[UK](con. 1926) H.H. Godbold Memoirs of Two Different Soldiers 22: The 2nd Battalion Lincolnshire Regiment (The Yellow Bellies they were affectionately nicknamed) [...] were back in their barracks in Lincoln, England.
Internet 1 Oct. 🌐 A happy Lincolnshire Day to all yellowbellies!

2. (US) a low denomination coin, poss. 25 cents [ety. unknown].

[UK]G.A. Sala My Diary in America I 102: [The book] is perhaps cheap at a quarter of a dollar. I say to you, nevertheless [...] Don’t lay out the most insignificant ‘yellow-belly’ – the smallest change for a ‘greenback’ – on it.

3. (US) a Mexican, esp. a soldier [the colour of their uniforms and stereotyping of Mexicans as yellow adj. (4)].

N.O. Crescent (LA) 16 Mar. 1: God send that they bayonet every ‘yellow belly’ in the Mexican army [DA].
[UK]Leics. Mercury 22 Sept. 1/5: [from NY Sun. Times] Then there’s Irish and Scotch and John Bulls and niggers and yaller bellies.
C.W. Webber Shot in Eye (1855) 132: He had a hatred for the ‘yaller bellies,’ and ‘copper-heads,’ as he called the Mexicans and Indians, which was refreshingly orthodox [DA].
[US]H.L. Williams Joaquin 131: Deuce take the yellow bellies. What brings the cursed greasers here?
[US]E. O’Neill The Movie Man in Ten ‘Lost’ Plays (1995) 188: And away he runs with all his yellow-bellies after him.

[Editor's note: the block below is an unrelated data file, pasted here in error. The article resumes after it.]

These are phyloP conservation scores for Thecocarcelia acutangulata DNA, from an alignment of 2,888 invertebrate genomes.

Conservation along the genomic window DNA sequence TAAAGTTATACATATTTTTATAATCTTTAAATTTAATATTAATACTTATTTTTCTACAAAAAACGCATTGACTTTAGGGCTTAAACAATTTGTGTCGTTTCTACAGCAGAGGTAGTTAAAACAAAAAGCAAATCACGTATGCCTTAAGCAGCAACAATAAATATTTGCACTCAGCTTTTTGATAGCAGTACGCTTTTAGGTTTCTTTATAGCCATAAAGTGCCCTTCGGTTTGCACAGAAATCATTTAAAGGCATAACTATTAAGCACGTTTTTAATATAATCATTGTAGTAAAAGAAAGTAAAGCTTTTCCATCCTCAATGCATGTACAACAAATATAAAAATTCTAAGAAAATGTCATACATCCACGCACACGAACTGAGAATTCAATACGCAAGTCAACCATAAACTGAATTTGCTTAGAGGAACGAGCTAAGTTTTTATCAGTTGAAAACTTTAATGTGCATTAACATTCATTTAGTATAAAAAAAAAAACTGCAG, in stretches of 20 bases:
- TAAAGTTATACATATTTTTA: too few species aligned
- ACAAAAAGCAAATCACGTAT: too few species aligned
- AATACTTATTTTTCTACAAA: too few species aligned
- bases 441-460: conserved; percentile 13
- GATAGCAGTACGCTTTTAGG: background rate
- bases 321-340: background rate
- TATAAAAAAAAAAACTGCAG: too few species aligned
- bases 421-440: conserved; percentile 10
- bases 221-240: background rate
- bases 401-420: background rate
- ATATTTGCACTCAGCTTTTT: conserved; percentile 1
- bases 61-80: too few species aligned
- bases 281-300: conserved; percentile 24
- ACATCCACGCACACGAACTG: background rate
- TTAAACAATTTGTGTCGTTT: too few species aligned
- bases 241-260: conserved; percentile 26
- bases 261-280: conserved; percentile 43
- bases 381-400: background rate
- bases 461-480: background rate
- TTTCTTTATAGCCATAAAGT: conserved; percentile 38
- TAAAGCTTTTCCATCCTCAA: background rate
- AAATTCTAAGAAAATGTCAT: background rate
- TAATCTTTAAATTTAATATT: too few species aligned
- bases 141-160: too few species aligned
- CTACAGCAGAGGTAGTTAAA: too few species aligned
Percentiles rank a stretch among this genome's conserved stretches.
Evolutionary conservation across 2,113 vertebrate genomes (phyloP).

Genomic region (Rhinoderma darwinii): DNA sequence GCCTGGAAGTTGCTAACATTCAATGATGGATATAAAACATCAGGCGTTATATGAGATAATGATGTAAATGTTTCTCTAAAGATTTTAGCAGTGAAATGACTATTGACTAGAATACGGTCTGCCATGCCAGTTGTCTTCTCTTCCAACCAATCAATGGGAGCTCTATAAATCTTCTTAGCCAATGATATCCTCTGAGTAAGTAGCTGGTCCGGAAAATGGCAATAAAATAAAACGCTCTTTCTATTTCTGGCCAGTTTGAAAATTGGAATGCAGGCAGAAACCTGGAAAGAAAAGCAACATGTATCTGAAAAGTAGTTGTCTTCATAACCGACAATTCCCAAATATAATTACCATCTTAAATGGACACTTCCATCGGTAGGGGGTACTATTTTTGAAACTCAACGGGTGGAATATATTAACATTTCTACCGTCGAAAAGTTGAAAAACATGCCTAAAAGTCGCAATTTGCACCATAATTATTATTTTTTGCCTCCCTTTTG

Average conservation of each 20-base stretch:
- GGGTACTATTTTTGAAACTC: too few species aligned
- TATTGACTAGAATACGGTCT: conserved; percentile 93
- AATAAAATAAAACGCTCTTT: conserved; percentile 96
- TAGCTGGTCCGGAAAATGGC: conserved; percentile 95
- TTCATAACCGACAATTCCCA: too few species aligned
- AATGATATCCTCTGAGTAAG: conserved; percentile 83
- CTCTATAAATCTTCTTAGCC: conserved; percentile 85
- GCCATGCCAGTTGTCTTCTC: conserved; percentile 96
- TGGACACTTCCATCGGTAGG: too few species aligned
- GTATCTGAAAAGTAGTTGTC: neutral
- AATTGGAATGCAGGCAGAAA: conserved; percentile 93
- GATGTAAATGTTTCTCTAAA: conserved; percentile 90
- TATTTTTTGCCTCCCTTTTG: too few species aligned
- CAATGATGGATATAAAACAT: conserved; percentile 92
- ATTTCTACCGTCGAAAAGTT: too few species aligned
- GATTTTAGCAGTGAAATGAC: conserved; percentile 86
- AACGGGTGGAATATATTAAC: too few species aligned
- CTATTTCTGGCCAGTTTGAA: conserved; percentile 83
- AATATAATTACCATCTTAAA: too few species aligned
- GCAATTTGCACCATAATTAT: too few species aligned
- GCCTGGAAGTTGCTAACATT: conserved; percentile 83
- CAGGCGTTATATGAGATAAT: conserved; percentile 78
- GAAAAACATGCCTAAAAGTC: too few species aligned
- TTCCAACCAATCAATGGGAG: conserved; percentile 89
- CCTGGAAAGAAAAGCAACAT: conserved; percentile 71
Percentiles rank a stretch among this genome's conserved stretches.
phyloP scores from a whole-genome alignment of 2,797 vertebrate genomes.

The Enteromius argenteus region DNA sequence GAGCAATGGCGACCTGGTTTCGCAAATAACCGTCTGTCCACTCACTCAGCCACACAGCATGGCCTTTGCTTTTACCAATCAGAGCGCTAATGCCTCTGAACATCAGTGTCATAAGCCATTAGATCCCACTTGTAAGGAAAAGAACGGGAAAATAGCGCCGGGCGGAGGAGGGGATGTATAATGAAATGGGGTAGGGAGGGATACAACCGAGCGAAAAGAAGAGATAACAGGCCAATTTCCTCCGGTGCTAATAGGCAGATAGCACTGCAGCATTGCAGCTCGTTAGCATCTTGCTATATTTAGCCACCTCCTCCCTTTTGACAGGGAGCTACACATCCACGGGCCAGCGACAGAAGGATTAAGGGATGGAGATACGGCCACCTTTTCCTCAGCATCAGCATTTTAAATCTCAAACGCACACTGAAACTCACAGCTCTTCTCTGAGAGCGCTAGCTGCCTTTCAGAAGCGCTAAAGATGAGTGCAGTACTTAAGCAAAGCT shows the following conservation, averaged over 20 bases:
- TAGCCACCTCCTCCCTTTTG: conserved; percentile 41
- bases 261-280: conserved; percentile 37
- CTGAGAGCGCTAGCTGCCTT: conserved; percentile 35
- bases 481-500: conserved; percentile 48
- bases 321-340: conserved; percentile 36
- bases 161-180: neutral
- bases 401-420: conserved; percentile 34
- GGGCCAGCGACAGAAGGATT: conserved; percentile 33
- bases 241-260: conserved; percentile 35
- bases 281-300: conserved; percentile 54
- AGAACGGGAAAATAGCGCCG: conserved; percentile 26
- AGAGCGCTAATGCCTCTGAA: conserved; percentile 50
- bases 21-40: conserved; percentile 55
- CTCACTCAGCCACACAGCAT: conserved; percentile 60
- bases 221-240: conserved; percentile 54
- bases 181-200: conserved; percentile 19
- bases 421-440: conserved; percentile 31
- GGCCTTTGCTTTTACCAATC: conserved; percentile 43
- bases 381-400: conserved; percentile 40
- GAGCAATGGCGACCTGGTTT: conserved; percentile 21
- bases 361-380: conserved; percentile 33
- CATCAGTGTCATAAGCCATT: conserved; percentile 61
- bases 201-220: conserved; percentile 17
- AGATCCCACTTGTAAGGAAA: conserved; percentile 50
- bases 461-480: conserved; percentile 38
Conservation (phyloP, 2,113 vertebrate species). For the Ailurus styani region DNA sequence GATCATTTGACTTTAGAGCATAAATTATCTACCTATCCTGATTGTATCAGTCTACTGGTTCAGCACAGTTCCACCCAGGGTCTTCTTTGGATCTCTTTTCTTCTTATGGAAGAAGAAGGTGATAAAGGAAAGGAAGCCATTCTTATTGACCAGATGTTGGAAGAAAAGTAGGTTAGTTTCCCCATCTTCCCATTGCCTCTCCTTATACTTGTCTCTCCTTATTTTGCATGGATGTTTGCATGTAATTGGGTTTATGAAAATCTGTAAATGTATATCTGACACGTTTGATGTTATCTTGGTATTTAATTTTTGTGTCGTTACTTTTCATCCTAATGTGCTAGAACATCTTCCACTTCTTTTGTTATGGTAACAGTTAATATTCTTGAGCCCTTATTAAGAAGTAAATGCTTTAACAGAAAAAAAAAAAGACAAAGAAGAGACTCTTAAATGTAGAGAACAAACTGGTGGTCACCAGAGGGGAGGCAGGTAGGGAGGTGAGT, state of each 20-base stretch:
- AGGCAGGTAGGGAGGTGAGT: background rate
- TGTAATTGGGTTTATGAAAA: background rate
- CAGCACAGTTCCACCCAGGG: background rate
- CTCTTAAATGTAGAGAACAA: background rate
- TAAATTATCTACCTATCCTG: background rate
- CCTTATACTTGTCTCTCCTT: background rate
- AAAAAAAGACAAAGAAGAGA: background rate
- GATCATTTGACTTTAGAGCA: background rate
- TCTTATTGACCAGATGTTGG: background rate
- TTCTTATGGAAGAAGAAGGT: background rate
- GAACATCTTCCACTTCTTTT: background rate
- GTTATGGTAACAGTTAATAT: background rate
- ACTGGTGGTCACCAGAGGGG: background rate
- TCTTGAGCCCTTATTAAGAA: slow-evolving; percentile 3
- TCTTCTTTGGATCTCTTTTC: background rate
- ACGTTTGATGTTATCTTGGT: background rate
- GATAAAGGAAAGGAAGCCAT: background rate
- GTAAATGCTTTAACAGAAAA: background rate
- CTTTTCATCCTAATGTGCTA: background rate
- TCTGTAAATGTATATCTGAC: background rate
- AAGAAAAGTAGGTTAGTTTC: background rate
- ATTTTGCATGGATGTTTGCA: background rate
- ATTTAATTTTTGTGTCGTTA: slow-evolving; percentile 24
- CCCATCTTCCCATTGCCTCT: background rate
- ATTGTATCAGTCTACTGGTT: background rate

[US]H. Rawson Dict. of Invective (1991) 430: yellow-belly. Not only a coward but, at different times and in different places, a Mexican [...], an Oriental, a Eurasian, and, most curiously, a native of the Lincolnshire fenlands.

4. a Protestant [the Protestant colour orange].

[UK]Belfast News Letter 25 May 2/4: A fellow, the name of M’Kinless, walked up the street, shouting for the face of a ‘yellow-belly,’ which was the signal for a general row.
[UK]Belfast News Letter 3 Sept. 4/6: At length his loyalty found vent in a challenge to ‘every yellow-belly’ in the city. ‘Yellow-belly’ is Roman Catholic Irish for Protestant.
[UK]Belfast News Letter 28 Jan. 2/8: He then said, ‘Don’t knock the brains of a poor soldier,’ and they said, ‘They’d knock the yellow-belly sowl out of him’.

5. (Irish) a native of Wexford.